Embroidered Tunics For African Men
Many cultures have the tunic as well as different ways of wearing it. In the Nigerian culture, the men’s tunic is called different names depending on the fabric and type of pattern on the fabric. If it’s a plain material like cotton, linen, or other suit fabrics it is referred to as Senator, if the fabric has a lion motif, it is referred to as Isi-Agu, when made with Ankara it is referred to as Native, and if it is a part of a 4-piece traditional ensemble made from Aso-Oke or lace, the tunic becomes an inner wear and is referred to as Buba.
The creative expressions of Nigerian designers means that the lines between these tunic styles are blurring as designers stretch the boundaries of creativity. An example of how designers push boundaries can be seen in an Agbada outfit worn by celebrity presenter and Big Brother Nigeria show host, Ebuka Obi-Uchendu, which went viral. See it here. Not an Agbada in the technical sense of the word because it lacked an essential element like covering up the neckline, but it was a stylish re-interpretation, revealing the evolving tastes of upwardly mobile Nigerian men.
The Embroidered Tunic
The Agbada is known for elaborate embroidery which has become its trademark. Woven by embroidery artisans, the intricacy of the embroidery on the Agbada was used to indicate the wealth and status of the wearer. On the other hand, the Buba which resembles the modern tunic, was originally made with just a little sliver of embroidery around the neckline and was worn with matching trousers. However, this is changing as modern Buba’s are worn with unmatched trousers and now carry elaborate embroidery formerly reserved for the Agbada.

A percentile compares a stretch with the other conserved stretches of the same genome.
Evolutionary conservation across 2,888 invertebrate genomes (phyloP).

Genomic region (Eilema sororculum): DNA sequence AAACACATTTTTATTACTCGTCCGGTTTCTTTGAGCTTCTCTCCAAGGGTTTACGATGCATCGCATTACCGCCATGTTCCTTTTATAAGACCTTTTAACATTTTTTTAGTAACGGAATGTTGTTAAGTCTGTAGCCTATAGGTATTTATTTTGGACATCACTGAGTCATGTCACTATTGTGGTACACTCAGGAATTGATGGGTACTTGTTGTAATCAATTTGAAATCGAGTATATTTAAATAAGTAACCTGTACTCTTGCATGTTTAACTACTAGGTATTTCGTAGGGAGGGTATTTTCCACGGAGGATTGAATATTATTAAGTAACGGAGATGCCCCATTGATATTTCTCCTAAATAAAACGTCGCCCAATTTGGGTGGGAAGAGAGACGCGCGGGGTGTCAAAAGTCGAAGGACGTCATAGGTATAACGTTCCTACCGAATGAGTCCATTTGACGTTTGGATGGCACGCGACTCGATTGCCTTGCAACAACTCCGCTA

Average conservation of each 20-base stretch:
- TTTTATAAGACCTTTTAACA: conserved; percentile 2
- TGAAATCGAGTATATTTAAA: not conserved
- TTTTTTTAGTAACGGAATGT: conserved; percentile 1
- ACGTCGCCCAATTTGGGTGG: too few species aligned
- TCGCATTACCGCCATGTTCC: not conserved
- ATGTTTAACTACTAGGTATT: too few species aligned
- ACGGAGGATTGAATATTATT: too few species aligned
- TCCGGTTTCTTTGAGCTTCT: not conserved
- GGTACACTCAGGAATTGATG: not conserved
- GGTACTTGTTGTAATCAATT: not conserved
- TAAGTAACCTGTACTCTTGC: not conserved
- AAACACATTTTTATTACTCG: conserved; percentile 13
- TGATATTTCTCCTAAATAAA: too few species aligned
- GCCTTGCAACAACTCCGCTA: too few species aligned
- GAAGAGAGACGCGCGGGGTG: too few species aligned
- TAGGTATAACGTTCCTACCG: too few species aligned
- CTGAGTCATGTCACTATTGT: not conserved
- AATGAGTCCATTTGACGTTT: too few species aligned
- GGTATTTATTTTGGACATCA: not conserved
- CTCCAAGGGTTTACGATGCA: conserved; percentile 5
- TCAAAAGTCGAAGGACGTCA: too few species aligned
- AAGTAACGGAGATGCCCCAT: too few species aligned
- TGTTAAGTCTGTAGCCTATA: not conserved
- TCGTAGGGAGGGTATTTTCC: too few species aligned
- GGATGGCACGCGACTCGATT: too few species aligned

A Short Story about Embroidery
Embroidery is a way to personalize and give creative expression to garments. It involves using needle and colored threads of silk or wool to create stitches that decorate fabric or other materials and its origin dates back thousands of years to China and Siberia.
In Nigeria, embroidery is dominantly practiced by the Hausa’s in the North and the Yoruba’s of South Western Nigeria. The designs created by local artisans from these two cultures differ greatly in motifs because the former used embroidery as a form of representational arts drawing from motifs from the Islamic religion, meanwhile the latter employed embroidery initially, to preserve the neckline of the Buba and Agbada buy later used it to embellish ceremonial costumes.
Hand & Machine Embroidery
Machine embroidery was introduced in Nigeria in the 1960s. Because of the difficult nature of hand embroidery, machine embroidery is the most popular form of embroidery in Nigeria.
Did you know that today we have digitized embroidery also known as Computer-Aided Design (CAD) that can be downloaded and printed on fabric to save time? Many apparel designers are reducing the time used to design embroidery on fabric by using ready-made downloadable embroidery templates which is then placed on the fabric. This form of embroidery is most-commonly used by new generation African designers to meet the sartorial demands of African millennials.
Tunics for all Occasions
If soot stains your tunic, dye it black, this is vengeance.” This popular saying signifies that white was the standard color of the tunic in times past. Today, the tunic comes in a myriad of colors and styles and is worn by both men and women.
For Africans and Africans in diaspora, the African men’s embroidered tunic has become a uniform in its right for weddings, family reunions, anniversaries, church going, the list is endless. Shop BroStylee on JoeStylee for a beautiful range of embroidered or casual tunic styles.
Trouser Styles to wear with the JoeStylee Embroidered Tunics
If you are tired of playing it safe with black, colored trousers can add the right type of interest to your tunic top. Pair this Lars Amadeus orange pants with the ‘Chairman’ embroidered tunic for maximum style.
Did you learn something new about the African men’s embroidered tunic today? Please share your thoughts with us.